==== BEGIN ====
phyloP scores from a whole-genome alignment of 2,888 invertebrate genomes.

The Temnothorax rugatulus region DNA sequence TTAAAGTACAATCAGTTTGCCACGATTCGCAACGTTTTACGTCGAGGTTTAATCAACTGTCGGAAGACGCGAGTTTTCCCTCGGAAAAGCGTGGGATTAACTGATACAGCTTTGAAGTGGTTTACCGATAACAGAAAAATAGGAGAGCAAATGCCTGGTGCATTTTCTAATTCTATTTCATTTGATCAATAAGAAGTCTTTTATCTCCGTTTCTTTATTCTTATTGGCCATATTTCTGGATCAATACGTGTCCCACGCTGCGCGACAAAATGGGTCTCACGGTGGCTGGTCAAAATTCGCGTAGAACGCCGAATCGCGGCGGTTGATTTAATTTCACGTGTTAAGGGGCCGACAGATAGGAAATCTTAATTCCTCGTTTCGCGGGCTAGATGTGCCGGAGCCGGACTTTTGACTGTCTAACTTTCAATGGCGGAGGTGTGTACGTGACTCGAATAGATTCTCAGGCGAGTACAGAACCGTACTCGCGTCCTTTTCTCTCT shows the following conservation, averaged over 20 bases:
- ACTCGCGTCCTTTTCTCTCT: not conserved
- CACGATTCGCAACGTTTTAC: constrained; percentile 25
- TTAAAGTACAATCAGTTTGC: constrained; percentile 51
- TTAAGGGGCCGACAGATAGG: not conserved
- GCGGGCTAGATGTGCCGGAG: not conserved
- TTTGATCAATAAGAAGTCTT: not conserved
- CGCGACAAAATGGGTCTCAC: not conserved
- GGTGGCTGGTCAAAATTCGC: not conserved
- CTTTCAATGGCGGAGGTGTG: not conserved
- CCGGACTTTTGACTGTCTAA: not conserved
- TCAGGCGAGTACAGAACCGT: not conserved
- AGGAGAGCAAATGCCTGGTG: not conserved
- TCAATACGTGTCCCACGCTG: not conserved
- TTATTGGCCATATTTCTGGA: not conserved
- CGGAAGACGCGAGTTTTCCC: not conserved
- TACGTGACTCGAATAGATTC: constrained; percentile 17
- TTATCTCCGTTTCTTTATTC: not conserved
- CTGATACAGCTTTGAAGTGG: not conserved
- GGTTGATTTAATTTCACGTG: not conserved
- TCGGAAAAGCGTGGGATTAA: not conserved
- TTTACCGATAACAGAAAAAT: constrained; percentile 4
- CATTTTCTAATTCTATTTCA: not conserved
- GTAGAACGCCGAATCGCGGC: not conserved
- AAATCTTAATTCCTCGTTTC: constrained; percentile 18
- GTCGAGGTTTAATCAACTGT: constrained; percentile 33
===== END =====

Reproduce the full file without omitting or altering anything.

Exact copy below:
phyloP scores from a whole-genome alignment of 2,888 invertebrate genomes.

The Temnothorax rugatulus region DNA sequence TTAAAGTACAATCAGTTTGCCACGATTCGCAACGTTTTACGTCGAGGTTTAATCAACTGTCGGAAGACGCGAGTTTTCCCTCGGAAAAGCGTGGGATTAACTGATACAGCTTTGAAGTGGTTTACCGATAACAGAAAAATAGGAGAGCAAATGCCTGGTGCATTTTCTAATTCTATTTCATTTGATCAATAAGAAGTCTTTTATCTCCGTTTCTTTATTCTTATTGGCCATATTTCTGGATCAATACGTGTCCCACGCTGCGCGACAAAATGGGTCTCACGGTGGCTGGTCAAAATTCGCGTAGAACGCCGAATCGCGGCGGTTGATTTAATTTCACGTGTTAAGGGGCCGACAGATAGGAAATCTTAATTCCTCGTTTCGCGGGCTAGATGTGCCGGAGCCGGACTTTTGACTGTCTAACTTTCAATGGCGGAGGTGTGTACGTGACTCGAATAGATTCTCAGGCGAGTACAGAACCGTACTCGCGTCCTTTTCTCTCT shows the following conservation, averaged over 20 bases:
- ACTCGCGTCCTTTTCTCTCT: not conserved
- CACGATTCGCAACGTTTTAC: constrained; percentile 25
- TTAAAGTACAATCAGTTTGC: constrained; percentile 51
- TTAAGGGGCCGACAGATAGG: not conserved
- GCGGGCTAGATGTGCCGGAG: not conserved
- TTTGATCAATAAGAAGTCTT: not conserved
- CGCGACAAAATGGGTCTCAC: not conserved
- GGTGGCTGGTCAAAATTCGC: not conserved
- CTTTCAATGGCGGAGGTGTG: not conserved
- CCGGACTTTTGACTGTCTAA: not conserved
- TCAGGCGAGTACAGAACCGT: not conserved
- AGGAGAGCAAATGCCTGGTG: not conserved
- TCAATACGTGTCCCACGCTG: not conserved
- TTATTGGCCATATTTCTGGA: not conserved
- CGGAAGACGCGAGTTTTCCC: not conserved
- TACGTGACTCGAATAGATTC: constrained; percentile 17
- TTATCTCCGTTTCTTTATTC: not conserved
- CTGATACAGCTTTGAAGTGG: not conserved
- GGTTGATTTAATTTCACGTG: not conserved
- TCGGAAAAGCGTGGGATTAA: not conserved
- TTTACCGATAACAGAAAAAT: constrained; percentile 4
- CATTTTCTAATTCTATTTCA: not conserved
- GTAGAACGCCGAATCGCGGC: not conserved
- AAATCTTAATTCCTCGTTTC: constrained; percentile 18
- GTCGAGGTTTAATCAACTGT: constrained; percentile 33